Move It or Lose It: Moving the Body to Avoid Losing the Mind
Research has shown that bodily movement directly affects brain chemistry. So when one of your children has lost touch with his upstairs brain, a powerful way to help him regain balance is to have him move his body. Here’s a story a mother told us about her ten-year-old son and a time he regained control by being physically active.
Two days after Liam started fifth grade, he felt completely overwhelmed by the amount of homework his teacher had assigned. (I agreed with him, by the way. It was a lot.) He was complaining about it, but he eventually went to his room to work on it.
When I went to check on his progress, I found him literally curled up in a fetal position under his bean bag chair in his room. I encouraged him to come out, to sit at his desk and keep working on his studies. He kept whining, saying he couldn’t do it: “It’s just too much!” I kept offering to help him, and he kept refusing my help.
Then all of a sudden, he jumped out from under the bean bag chair, ran downstairs, ran out the front door, and kept running. He ran several blocks through the neighborhood before coming home.
When we had him safely back in the house, and he had calmed down and had a snack, I was able to talk with him and ask why he had taken off like that. He said he didn’t really know. He said, “The only thing I can think of is that I felt like it would make me feel better if I ran as fast as I could for as long as I could. And it did.” And I have to admit—he did seem a lot more calm, and ready to have me help him with his homework.
Even though Liam didn’t know it, when he left the house and ran, he was practicing integration. His downstairs brain had bullied his upstairs brain into submission, leaving him feeling overwhelmed and helpless. He had floated way over near the chaos bank of the river. His mother’s attempts to help bring in his upstairs brain were unsuccessful, but when Liam brought his body into the conversation, something changed in his brain. After a few minutes of exercise, he was able to calm his amygdala and give control back to his upstairs brain.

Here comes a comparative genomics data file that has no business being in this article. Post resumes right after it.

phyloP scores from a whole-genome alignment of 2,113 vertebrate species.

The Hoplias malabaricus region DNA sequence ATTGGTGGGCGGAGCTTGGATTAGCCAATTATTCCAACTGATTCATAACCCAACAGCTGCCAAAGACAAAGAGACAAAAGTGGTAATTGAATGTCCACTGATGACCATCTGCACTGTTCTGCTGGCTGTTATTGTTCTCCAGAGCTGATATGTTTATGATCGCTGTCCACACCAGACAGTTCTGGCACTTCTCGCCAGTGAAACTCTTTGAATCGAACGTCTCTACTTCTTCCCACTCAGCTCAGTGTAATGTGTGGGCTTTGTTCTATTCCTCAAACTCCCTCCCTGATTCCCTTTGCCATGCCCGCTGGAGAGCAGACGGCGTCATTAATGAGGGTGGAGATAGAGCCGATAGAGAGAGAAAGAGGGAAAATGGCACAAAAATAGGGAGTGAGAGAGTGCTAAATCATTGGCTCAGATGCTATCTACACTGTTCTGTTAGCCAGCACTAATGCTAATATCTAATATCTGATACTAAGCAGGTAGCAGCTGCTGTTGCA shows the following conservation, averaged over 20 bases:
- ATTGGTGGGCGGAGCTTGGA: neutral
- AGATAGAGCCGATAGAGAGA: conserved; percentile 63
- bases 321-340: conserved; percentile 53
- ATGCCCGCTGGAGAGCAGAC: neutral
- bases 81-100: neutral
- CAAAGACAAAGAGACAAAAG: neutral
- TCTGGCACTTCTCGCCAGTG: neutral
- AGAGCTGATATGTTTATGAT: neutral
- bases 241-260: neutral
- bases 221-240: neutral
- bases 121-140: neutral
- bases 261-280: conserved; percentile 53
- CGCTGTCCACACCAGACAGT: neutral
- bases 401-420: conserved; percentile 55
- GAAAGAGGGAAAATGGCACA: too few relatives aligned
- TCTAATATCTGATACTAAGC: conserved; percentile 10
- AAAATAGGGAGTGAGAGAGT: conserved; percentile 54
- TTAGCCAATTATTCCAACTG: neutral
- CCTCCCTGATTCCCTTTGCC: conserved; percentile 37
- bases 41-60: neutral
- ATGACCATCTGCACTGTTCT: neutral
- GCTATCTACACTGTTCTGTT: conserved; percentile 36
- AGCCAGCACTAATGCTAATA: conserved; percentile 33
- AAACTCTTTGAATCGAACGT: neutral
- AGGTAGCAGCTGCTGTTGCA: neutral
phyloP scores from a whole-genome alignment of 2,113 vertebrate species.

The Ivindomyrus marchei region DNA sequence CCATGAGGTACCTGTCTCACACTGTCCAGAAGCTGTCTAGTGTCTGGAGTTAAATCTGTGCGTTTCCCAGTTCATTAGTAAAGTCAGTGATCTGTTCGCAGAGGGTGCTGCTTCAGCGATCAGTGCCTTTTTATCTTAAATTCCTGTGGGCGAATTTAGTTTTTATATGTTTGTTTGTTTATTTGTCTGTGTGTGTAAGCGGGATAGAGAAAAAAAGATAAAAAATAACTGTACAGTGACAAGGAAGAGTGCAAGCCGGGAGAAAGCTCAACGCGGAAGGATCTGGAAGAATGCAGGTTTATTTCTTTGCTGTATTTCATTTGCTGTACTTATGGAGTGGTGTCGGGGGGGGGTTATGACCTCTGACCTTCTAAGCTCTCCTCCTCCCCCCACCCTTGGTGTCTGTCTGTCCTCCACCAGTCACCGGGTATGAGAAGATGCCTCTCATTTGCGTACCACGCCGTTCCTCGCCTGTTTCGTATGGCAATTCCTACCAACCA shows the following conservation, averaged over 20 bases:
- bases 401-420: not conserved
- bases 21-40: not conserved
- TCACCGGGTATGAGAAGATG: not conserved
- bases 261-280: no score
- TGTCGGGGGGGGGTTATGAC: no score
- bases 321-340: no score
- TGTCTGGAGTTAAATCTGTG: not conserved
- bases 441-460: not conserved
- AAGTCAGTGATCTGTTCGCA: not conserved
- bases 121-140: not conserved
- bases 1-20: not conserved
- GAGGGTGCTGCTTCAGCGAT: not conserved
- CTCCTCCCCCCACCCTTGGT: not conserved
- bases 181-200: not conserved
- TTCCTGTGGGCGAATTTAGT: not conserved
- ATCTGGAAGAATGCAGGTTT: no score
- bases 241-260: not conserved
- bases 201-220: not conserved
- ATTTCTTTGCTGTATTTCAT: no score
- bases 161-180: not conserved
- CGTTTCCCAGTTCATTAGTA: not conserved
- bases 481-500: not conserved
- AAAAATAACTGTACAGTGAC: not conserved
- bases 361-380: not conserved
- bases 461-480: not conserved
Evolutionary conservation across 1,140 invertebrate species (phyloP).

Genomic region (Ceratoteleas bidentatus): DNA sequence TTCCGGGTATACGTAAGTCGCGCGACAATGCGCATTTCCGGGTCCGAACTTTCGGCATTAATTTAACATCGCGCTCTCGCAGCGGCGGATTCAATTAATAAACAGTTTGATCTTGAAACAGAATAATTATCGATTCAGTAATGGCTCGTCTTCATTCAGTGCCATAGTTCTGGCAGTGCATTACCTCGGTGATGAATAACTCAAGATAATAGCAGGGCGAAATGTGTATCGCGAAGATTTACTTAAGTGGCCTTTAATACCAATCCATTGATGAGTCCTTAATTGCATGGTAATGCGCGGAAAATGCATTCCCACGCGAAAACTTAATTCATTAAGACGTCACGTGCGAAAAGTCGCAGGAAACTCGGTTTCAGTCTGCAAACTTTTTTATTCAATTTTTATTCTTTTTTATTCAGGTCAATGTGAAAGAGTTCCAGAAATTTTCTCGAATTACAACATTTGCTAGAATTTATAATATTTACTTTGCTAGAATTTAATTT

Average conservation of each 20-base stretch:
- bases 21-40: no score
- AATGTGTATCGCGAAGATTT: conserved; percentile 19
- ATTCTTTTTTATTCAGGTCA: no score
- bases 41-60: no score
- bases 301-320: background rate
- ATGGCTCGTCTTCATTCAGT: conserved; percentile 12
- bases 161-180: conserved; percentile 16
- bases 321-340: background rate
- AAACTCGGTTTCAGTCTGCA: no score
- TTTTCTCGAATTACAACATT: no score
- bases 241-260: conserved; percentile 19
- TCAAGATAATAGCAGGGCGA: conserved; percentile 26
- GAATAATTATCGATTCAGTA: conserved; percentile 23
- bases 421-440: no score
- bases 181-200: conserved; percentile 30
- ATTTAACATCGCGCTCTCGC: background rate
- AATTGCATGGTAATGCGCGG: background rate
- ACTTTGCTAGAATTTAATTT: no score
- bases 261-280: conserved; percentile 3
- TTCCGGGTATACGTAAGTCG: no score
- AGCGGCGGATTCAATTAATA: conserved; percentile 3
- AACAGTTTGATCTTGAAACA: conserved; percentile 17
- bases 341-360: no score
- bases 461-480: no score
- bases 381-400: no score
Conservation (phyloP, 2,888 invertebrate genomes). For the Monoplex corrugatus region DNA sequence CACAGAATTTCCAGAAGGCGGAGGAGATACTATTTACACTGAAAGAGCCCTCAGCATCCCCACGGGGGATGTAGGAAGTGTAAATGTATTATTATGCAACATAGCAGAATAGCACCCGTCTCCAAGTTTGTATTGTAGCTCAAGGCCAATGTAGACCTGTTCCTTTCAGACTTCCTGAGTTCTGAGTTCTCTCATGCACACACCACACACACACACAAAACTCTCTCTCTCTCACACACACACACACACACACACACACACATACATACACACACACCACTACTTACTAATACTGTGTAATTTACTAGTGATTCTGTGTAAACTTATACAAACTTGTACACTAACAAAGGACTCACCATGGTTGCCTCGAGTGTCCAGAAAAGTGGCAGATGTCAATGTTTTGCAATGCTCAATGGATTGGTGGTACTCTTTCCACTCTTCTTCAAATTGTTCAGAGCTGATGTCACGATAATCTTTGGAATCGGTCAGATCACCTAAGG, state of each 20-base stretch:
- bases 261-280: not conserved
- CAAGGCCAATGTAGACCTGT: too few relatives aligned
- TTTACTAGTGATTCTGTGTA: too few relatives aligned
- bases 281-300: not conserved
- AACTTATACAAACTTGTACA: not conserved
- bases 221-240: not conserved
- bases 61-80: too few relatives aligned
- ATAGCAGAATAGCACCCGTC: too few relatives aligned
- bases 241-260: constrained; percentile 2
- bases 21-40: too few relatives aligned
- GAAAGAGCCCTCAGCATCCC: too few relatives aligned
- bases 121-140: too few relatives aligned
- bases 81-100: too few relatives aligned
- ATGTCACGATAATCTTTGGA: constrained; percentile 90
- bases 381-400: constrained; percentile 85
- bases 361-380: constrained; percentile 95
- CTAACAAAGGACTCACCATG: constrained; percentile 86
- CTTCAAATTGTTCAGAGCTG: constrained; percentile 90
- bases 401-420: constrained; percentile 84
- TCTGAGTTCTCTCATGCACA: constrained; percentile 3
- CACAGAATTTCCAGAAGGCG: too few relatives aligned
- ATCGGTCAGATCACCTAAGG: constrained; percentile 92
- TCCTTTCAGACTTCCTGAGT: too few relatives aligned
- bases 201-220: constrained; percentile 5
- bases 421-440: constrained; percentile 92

Studies support Liam and his spontaneous strategy. Research shows that when we change our physical state—through movement or relaxation, for example—we can change our emotional state. Try smiling for a minute—it can make you feel happier; quick, shallow breaths accompany anxiety, and if you take a slow, deep breath, you’ll likely feel calmer. (You can try these little exercises with your child to teach her how her body affects how she feels.)
The body is full of information that it sends to the brain. In fact, a lot of the emotion we feel actually begins in the body. Our churning stomach and tense shoulders send physical messages of anxiety to the brain before we even consciously realize that we’re nervous. The flow of energy and information from the body up into our brain stem, into our limbic region, and then up into the cortex, changes our bodily states, our emotional states, and our thoughts.
What happened for Liam, then, was that the movement of his body helped bring his whole self into a state of integration, so his upstairs brain, his downstairs brain, and his body could all once again do their jobs in a way that was effective and healthy. When he felt overwhelmed, the flow of energy and information became blocked, resulting in dis-integration. Vigorously moving his body released some of his angry energy and tension, allowing him to relax. So after his run, his body sent “calmer” information to his upstairs brain, meaning that his emotional balance returned and the different parts of his brain and body began to function again in an integrated way.
The next time your children need help calming down or regaining control, look for ways to get them moving. For young kids, experiment with what might be called creative, loving trickery, as shown on this page.
The fun of this game, coupled with the physical activity, can completely change your toddler’s mind-set and make the whole morning much more enjoyable for both of you.
This technique works for older kids, also. A Little League coach we know heard about the “move it or lose it” principle and ended up having his players jump up and down in the dugout when they got discouraged after giving up a few early runs during the championship. The boys’ movement brought a shift of excitement and new energy into their bodies and brains, and they eventually came back and won the game. (Chalk up another victory for neuroscience!)
At times, too, you can simply explain the concept: I know you’re mad you didn’t get to go on the sleepover with your sister. Doesn’t seem fair, does it? Let’s go ride our bikes and talk about it. Sometimes just moving your body can help your brain feel like things are going to be OK. However you do it, the point is to help your child regain some sort of balance and control by moving their body, which can remove blockages and pave the way for integration to return.